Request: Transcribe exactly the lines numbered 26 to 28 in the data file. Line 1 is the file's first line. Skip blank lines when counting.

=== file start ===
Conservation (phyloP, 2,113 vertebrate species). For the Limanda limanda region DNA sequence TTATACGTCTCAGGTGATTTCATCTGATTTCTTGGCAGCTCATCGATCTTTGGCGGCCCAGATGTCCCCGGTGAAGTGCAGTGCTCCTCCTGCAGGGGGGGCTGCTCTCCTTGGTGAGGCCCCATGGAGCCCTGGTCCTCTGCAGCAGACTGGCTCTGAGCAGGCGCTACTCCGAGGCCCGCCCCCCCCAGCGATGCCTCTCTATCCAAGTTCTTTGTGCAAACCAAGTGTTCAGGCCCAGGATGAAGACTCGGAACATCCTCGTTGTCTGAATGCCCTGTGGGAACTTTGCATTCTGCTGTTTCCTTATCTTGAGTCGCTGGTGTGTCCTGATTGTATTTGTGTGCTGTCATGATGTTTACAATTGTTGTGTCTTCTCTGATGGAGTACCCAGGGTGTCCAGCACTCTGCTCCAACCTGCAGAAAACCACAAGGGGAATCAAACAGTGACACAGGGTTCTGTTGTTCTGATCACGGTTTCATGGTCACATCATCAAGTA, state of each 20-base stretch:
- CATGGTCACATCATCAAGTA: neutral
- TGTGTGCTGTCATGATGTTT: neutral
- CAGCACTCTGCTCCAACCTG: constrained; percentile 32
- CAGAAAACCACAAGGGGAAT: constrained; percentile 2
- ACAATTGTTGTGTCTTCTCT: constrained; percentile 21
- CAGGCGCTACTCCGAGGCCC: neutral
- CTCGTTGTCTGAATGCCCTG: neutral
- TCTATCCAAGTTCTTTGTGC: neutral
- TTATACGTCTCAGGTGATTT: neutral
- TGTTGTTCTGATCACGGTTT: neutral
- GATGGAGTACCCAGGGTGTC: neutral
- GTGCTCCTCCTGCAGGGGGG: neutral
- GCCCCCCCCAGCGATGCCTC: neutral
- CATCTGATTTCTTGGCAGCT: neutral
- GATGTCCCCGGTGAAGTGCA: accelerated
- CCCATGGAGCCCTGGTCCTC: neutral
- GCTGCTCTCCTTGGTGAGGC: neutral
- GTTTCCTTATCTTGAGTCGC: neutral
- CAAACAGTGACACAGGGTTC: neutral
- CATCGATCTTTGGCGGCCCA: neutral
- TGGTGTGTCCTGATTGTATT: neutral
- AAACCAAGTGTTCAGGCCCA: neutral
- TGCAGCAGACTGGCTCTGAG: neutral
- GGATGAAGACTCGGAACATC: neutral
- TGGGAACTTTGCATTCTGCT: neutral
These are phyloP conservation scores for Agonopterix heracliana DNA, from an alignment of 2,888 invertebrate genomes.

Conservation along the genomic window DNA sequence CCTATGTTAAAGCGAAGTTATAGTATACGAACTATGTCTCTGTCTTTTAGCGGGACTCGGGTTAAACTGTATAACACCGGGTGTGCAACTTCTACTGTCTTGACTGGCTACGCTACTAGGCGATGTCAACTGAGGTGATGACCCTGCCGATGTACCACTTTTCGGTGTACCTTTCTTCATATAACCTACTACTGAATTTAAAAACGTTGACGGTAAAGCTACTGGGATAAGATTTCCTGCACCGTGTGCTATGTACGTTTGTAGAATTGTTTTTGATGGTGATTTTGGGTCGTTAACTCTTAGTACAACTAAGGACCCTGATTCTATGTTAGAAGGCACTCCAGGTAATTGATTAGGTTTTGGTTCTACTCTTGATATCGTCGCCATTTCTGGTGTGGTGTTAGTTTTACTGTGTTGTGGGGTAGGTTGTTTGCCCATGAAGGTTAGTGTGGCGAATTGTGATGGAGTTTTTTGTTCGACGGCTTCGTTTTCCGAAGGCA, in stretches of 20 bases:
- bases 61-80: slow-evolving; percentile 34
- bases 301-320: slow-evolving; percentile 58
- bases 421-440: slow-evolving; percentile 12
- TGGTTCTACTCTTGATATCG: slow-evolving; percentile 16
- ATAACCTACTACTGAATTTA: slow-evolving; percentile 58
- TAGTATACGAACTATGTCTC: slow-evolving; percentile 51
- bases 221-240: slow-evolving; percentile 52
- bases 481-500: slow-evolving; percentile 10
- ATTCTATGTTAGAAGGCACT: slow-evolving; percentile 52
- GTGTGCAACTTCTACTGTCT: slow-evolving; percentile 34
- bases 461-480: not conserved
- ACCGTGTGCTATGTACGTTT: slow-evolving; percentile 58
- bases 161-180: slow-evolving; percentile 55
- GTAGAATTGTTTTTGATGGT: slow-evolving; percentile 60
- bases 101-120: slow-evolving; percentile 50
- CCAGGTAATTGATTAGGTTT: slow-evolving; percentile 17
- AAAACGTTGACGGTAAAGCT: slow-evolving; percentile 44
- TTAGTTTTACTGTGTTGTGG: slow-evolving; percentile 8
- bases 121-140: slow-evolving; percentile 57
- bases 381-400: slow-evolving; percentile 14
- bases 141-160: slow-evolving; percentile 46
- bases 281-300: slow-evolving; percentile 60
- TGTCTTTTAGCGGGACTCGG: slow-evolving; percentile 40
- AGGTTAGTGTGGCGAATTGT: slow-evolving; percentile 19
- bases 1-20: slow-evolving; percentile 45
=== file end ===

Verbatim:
- TGGGAACTTTGCATTCTGCT: neutral
These are phyloP conservation scores for Agonopterix heracliana DNA, from an alignment of 2,888 invertebrate genomes.

Conservation along the genomic window DNA sequence CCTATGTTAAAGCGAAGTTATAGTATACGAACTATGTCTCTGTCTTTTAGCGGGACTCGGGTTAAACTGTATAACACCGGGTGTGCAACTTCTACTGTCTTGACTGGCTACGCTACTAGGCGATGTCAACTGAGGTGATGACCCTGCCGATGTACCACTTTTCGGTGTACCTTTCTTCATATAACCTACTACTGAATTTAAAAACGTTGACGGTAAAGCTACTGGGATAAGATTTCCTGCACCGTGTGCTATGTACGTTTGTAGAATTGTTTTTGATGGTGATTTTGGGTCGTTAACTCTTAGTACAACTAAGGACCCTGATTCTATGTTAGAAGGCACTCCAGGTAATTGATTAGGTTTTGGTTCTACTCTTGATATCGTCGCCATTTCTGGTGTGGTGTTAGTTTTACTGTGTTGTGGGGTAGGTTGTTTGCCCATGAAGGTTAGTGTGGCGAATTGTGATGGAGTTTTTTGTTCGACGGCTTCGTTTTCCGAAGGCA, in stretches of 20 bases: